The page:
Charge d'Affaires at the Chinese Embassy in Italy Zheng Xuan speaks at a conference in Milan, Italy, June 28, 2018. Italian and Chinese entrepreneurs, experts and officials Thursday gathered at the Milan stock exchange for a conference to discuss ways to seize opportunities from the China-proposed Belt and Road Initiative (BRI). (Xinhua/Jin Yu)
MILAN, Italy, June 29 (Xinhua) -- Italian and Chinese entrepreneurs, experts and officials Thursday gathered at the Milan stock exchange for a conference to discuss ways to seize opportunities from the China-proposed Belt and Road Initiative (BRI).
Present at the conference was China National Tire & Rubber CEO Filippo Maria Grasso, who told a success story about historic Italian tire maker Pirelli and its partnership with property developer Chinachem.
"I believe the Silk Road (Belt and Road) can be defined as a relationship model -- infrastructural, technical, cultural, technological -- but most of all it is a great system of meetings: it will bring not only goods but also ideas," Grasso said.
Grasso highlighted China's vision of a win-win model. "China does not recognize the kind of suffocating primacy where you have a big winner and a big loser, because it is a system that can't last...," he said.
Launched in 2013, the BRI refers to the Silk Road Economic Belt and the 21st Century Maritime Silk Road, which seek to serve as a platform for international cooperation, and create new drivers for shared development to benefit more countries and peoples globally.
China's trade with countries along the Belt and Road has exceeded 4 trillion U.S. dollars and stock investment is over 60 billion dollars, according to official Chinese statistics.
Italian Ambassador to China Ettore Sequi told attendants in a video call from Beijing that the BRI has grown to include a variety of projects.
In the first three years of BRI, the majority of the projects were infrastructural. Today that percentage has significantly dropped, with the remaining BRI investments pouring into manufacturing, services and advanced technologies, the ambassador said.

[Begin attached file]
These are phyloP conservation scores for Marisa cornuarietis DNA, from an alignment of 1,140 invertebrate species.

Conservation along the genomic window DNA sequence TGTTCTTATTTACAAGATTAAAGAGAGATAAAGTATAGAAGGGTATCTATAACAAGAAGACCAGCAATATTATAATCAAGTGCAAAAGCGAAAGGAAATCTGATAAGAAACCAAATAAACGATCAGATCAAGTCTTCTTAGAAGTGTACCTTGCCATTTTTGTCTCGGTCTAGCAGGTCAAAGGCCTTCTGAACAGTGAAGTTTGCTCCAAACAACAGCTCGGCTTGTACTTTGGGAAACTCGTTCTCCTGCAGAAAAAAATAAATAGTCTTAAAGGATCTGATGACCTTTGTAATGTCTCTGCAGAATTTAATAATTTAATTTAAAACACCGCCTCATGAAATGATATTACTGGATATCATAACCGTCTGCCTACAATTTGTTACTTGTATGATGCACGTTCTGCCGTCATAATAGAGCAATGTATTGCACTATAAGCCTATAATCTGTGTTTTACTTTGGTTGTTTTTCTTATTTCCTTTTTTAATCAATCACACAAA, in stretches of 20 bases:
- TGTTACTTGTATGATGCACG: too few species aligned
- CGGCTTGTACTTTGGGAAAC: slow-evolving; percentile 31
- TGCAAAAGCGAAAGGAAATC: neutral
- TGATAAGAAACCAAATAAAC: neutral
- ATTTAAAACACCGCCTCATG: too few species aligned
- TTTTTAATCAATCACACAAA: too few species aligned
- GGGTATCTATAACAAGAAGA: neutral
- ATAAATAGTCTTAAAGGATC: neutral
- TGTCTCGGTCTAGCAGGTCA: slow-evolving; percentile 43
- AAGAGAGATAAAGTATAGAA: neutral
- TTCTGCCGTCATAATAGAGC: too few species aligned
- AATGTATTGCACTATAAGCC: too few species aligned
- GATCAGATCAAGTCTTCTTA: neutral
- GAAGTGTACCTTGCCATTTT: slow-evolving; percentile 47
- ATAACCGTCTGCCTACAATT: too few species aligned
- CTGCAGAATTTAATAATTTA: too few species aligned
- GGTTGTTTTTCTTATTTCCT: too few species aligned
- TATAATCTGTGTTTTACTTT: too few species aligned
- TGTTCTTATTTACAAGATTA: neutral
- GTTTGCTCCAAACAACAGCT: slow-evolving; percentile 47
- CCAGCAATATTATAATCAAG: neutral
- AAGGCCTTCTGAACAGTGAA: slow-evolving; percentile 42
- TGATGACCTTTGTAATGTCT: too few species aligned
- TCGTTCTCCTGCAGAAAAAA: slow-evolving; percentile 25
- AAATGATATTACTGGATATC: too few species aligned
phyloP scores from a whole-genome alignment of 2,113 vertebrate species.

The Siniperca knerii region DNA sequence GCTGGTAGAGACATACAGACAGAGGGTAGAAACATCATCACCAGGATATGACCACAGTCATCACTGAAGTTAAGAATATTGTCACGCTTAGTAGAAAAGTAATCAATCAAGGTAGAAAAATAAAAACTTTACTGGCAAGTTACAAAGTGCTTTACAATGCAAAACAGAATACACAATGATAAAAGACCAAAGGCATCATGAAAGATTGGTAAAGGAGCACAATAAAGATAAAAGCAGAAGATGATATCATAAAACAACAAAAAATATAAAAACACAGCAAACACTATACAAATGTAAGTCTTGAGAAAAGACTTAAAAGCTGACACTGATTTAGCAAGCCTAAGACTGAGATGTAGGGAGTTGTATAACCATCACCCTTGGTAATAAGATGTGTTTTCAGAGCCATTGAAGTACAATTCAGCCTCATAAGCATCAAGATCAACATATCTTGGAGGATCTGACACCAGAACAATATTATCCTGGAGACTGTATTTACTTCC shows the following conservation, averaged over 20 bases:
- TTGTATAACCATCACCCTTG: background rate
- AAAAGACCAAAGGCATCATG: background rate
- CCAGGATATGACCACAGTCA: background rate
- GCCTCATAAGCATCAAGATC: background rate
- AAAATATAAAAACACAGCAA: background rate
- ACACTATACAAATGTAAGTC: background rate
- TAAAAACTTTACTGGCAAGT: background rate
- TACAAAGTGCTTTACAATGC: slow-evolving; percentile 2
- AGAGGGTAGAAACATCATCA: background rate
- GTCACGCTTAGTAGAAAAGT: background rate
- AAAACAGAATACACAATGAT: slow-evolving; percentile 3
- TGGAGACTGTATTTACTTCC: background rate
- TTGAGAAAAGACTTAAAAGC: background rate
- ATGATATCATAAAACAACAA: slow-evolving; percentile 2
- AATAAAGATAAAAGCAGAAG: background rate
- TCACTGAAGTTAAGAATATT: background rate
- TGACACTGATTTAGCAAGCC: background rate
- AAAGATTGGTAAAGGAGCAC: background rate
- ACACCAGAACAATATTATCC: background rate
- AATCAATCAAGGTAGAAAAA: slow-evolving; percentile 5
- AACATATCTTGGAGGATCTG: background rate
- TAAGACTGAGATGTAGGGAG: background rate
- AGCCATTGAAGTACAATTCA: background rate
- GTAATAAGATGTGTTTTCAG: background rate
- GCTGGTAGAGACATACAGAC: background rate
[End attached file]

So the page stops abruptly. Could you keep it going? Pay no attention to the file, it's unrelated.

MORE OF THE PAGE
More than 80 countries and international organizations have signed over 100 cooperation documents with China and a large number of cooperation projects have been implemented under the BRI framework.
"Italy has all the tools it needs to play a leading role -- the companies, the logistics, the trading capabilities, the quality products," he said. "We must be swift in seizing these opportunities -- we have extraordinary potential."
The ambassador was echoed by Spea Engineering President Paolo Costa, an advisor for the Organization for Economic Cooperation and Development.
"Objectively speaking, we (Italy) are the ideal access (for the BRI into Europe) -- the one that would achieve the lowest costs for everyone involved," Costa said.
This "means not so much building things, but building an overall capacity to exploit the entire logistical chain, from departure to arrival," he said.
Italian Infrastructure and Transport Minister Danilo Toninelli, whose populist Five Star Movement has long opposed large-scale public constructions, surprised the conference by calling the BRI "a challenge on the planetary level -- a frontier in which Italy can and must play a leading, frontline role in many opportunities to come."
"We must be ready, and the only way to do this is to take actions to overcome our infrastructural and logistical shortcomings, beginning with our ports," he said.
Class Editori CEO Paolo Panerai, whose publishing company co-organized the conference, told Xinhua that while the Five Star Movement voter base opposes some infrastructural projects, there are competent officials in Italy's new government who understand the value of the BRI.
"In consideration of the 5 million Italians living in poverty, they understand that this is an extraordinary opportunity to promote the development of the economy in a way that will benefit (our people)," he said.
The charm of BRI certainly goes beyond Italy. Former center-left Prime Minister Romano Prodi, a leading economist who also served as president of the European Commission, called the BRI "a global proposal, whose underlying premise is a lasting bond (with the countries involved)."
The European Union (EU) as a whole must take charge of the process of preparing for the changes the BRI will bring about, Prodi said, citing the solar energy as an example.
"China is the world's biggest producer of solar panels," he said. "Imagine what an EU-China solar panel deal for Africa could be."